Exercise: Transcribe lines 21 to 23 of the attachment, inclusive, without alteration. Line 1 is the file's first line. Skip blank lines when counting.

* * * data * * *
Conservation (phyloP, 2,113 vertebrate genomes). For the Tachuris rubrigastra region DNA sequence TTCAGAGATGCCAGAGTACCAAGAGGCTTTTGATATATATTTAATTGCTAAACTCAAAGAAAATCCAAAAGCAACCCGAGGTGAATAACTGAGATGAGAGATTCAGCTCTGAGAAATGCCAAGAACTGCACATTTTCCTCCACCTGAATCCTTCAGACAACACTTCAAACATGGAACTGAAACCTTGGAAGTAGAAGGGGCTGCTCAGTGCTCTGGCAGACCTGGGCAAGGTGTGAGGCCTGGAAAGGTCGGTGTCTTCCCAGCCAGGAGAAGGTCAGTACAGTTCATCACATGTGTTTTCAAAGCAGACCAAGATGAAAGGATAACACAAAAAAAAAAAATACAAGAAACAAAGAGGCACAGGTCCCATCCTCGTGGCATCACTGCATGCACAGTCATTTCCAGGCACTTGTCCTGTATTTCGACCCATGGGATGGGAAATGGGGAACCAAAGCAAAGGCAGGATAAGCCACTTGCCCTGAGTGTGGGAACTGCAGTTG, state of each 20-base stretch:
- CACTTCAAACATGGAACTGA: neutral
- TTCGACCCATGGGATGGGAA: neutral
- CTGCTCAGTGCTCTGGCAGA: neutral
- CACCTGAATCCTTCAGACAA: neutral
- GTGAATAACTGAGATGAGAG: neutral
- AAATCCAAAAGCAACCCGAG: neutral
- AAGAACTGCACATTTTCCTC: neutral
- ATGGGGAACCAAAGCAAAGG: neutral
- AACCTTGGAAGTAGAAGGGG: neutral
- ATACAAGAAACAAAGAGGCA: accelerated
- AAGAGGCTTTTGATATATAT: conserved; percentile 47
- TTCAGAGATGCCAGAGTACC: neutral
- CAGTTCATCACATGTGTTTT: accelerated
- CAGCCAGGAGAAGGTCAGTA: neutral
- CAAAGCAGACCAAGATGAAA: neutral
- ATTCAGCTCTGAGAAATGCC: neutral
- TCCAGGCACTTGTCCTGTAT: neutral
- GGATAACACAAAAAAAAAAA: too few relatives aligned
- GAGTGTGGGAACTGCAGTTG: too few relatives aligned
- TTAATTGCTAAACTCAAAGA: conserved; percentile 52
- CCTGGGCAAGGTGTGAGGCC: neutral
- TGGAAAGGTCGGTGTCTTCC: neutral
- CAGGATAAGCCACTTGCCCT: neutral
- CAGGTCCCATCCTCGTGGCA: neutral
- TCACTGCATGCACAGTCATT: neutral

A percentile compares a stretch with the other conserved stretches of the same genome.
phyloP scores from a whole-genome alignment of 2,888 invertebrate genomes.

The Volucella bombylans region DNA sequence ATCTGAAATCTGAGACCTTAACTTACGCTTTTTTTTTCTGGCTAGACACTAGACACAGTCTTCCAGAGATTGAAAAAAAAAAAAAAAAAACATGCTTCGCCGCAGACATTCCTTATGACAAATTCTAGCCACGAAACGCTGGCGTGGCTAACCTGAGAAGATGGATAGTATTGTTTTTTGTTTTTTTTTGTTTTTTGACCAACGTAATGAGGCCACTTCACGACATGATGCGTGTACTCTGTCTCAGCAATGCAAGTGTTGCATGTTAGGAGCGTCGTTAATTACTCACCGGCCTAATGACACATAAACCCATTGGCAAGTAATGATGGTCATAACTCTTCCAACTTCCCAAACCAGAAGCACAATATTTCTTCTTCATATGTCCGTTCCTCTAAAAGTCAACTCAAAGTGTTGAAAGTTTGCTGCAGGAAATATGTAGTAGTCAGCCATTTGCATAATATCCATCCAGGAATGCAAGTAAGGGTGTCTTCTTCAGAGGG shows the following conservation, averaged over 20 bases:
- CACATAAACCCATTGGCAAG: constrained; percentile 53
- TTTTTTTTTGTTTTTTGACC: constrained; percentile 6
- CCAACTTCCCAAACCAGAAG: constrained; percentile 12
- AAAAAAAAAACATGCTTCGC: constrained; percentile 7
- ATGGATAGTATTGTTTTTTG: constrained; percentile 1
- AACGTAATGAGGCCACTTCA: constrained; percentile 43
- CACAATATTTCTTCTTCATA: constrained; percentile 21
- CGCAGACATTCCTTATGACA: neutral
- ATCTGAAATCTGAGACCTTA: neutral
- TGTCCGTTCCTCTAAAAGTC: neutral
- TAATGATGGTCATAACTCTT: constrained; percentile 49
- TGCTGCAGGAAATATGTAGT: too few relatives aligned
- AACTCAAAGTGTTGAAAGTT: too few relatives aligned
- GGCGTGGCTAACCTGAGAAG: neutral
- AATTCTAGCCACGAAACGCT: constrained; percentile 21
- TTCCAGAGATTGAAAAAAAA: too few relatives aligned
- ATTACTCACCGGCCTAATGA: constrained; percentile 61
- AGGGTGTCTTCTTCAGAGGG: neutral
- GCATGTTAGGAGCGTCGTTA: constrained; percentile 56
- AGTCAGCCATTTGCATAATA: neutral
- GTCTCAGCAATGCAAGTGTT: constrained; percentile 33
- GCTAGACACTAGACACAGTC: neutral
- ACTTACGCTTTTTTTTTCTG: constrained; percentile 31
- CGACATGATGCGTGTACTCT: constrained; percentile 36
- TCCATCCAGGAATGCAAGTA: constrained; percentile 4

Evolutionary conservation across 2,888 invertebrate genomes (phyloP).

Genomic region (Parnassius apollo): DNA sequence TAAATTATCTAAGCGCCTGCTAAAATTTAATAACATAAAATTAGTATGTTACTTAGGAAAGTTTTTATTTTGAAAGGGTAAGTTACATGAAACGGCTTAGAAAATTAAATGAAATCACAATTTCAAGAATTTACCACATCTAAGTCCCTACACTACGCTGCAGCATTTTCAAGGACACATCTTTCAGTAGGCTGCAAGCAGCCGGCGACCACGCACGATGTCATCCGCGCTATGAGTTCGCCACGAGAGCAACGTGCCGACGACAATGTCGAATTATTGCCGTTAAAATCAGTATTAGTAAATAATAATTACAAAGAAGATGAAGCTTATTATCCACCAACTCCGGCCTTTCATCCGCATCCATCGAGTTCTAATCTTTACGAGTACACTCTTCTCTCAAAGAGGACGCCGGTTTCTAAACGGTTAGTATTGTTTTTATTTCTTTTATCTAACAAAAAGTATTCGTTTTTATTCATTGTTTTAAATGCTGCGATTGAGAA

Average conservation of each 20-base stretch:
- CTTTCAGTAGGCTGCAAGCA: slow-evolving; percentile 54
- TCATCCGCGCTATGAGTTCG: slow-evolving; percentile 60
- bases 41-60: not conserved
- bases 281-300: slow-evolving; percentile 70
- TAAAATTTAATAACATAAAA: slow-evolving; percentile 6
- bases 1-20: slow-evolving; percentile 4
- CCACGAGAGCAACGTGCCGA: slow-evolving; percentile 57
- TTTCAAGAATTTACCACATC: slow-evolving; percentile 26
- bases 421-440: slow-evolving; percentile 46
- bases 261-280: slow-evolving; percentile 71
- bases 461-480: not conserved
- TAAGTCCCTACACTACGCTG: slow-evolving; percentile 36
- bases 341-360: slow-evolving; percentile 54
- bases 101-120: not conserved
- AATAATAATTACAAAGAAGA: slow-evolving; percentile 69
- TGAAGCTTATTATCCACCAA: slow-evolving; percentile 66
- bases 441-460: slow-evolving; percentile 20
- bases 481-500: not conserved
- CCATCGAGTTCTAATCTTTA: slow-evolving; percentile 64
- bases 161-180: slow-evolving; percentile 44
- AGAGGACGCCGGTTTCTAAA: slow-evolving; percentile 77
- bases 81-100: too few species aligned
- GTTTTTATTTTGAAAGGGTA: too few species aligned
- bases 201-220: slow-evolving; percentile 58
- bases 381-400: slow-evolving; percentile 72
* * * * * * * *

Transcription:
- TTAATTGCTAAACTCAAAGA: conserved; percentile 52
- CCTGGGCAAGGTGTGAGGCC: neutral
- TGGAAAGGTCGGTGTCTTCC: neutral